If that change wasn’t enough, Clemson Athletic Director Dan Radakovich appears to be leaving for the same position at Miami:
Looks like @ClemsonDRad is headed to Miami to be new AD. I'm expecting Deputy AD Graham Neff to step into the role of AD.— David Hood (@MDavidHood) December 8, 2021
Miami has been a mess for years. They have no on-campus stadium. Fan support is fickle at best and former players seem to have a over-sized influence on the program. They have come into some money recently as big-time donors lined up to buy-out Manny Diaz’s contract, then buy-out Mario Cristobal from Oregon and give him a hefty contract. Evidently, there’s plenty left to give Dan Radakovich a raise as well.
For Clemson, all signs point to Deputy AD Graham Neff taking the job. The loss at AD doesn’t seem nearly as painful as the loss of Brent Venables. Radakovich has been at Clemson for the entirety of Clemson’s miraculous ACC dynasty as he took over back in 2012. There’s certainly been great alignment with Coach Swinney and the football staff. It is key that they stay on the same page.
At the same time, some have been frustrated by the major non-football investments Radakovich’s athletic department has made. The site for the softball field disregarded key parking lots for football tailgating and caused a trickledown effect that made it much more expensive to tailgate on campus. Additionally, expenses were absorbed to add new sports that have minimal fan following. Most recently, the athletic department drew ire from fans for extending the contract of basketball coach Brad Brownell following an NCAA tournament appearance and loss to Rutgers. I expect an internal hire to replace Dan Radakovich, and am not overly concerned about this departure.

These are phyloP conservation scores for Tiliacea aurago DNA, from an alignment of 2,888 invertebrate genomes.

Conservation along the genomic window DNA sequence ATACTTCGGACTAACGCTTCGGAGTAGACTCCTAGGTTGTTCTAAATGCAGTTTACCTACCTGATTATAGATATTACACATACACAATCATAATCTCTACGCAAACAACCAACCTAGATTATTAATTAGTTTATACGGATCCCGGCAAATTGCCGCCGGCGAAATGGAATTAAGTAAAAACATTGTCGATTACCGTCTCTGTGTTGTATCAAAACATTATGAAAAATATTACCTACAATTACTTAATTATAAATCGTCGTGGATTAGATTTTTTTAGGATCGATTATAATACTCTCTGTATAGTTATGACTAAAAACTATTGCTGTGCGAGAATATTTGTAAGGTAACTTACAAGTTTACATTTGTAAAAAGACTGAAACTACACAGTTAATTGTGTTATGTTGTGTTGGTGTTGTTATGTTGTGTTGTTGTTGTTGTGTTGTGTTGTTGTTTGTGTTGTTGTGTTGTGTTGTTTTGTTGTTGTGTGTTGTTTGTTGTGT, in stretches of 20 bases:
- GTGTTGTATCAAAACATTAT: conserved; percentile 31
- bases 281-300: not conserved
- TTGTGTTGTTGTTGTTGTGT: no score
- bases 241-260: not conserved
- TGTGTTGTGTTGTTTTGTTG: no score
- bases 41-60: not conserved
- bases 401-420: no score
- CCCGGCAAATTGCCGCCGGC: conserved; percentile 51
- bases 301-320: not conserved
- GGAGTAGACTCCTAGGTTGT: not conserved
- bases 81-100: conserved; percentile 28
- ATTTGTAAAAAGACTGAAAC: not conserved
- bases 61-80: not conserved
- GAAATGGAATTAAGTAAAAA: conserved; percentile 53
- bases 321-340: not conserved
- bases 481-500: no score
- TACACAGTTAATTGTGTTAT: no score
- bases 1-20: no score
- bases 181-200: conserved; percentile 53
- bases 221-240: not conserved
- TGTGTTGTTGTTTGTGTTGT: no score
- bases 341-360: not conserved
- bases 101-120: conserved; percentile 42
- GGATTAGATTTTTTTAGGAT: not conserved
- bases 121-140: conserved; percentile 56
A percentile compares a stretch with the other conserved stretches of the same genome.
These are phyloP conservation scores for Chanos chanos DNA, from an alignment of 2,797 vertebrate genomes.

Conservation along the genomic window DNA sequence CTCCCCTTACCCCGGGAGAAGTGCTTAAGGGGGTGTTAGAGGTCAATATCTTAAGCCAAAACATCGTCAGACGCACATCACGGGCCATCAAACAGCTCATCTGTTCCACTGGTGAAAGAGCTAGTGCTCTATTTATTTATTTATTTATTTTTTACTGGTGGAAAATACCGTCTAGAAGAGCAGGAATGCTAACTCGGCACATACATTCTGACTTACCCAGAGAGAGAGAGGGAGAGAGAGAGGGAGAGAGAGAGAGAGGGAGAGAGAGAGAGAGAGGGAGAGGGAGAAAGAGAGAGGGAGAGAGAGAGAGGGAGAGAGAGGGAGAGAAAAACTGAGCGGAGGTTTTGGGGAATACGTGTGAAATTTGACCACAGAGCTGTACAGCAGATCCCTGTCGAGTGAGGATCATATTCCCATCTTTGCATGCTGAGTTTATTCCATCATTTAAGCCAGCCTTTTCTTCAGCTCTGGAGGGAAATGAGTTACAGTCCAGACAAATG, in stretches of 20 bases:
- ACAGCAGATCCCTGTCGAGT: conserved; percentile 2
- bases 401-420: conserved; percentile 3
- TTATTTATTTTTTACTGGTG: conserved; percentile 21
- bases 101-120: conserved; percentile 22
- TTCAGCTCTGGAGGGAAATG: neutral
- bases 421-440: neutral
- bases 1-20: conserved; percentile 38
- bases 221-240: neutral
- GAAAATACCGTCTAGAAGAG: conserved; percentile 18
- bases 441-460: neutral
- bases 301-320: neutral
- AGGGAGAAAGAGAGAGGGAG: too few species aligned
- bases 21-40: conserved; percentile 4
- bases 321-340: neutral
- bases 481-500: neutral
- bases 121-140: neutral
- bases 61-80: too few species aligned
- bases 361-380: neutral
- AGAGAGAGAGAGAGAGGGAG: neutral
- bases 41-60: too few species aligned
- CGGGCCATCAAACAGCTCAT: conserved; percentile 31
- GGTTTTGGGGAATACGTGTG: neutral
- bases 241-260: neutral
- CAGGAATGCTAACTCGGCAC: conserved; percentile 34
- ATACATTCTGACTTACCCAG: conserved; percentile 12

Now, the latest piece of news is that Tony Elliott is very close to getting the Virginia job. A few years ago, this was a brutal job, but Coach Mendenhall has left them in a better spot. They’ll lose star quarterback Brennan Armstrong, but are light years ahead of where they were back in 2016 when Mendenhall went 2-10 in year one.
Evidently, Duke is also interested so Coach Elliott could take that as a fallback, but it sounds like Virginia is more likely at this point.
What does this mean for Clemson?
Clemson’s offenses have been prolific under Elliott. Coach Elliott became a co-OC with Jeff Scott for the 40-6 2014 bowl win over Oklahoma. From 2015-2019 as co-OC, Clemson’s offenses averaged 38+ points every year except 2017 when they averaged 33 points per game with Kelly Bryant as the QB.
In two seasons as the sole offensive coordinator, Elliott’s offense averaged 43.5 points per game in 2020, but just 26.8 this year. How much blame falls on Coach Elliott has been heavily debated for months. I believe it is less than most fans would admit, however there’s no doubt that the offensive scheme and play calling has become a little stale. There have been several head scratching instances this year (e.g., three straight passes on first and goal against Georgia). Perhaps the timing is just right and he can leave right as Clemson’s offense needs a little shake-up.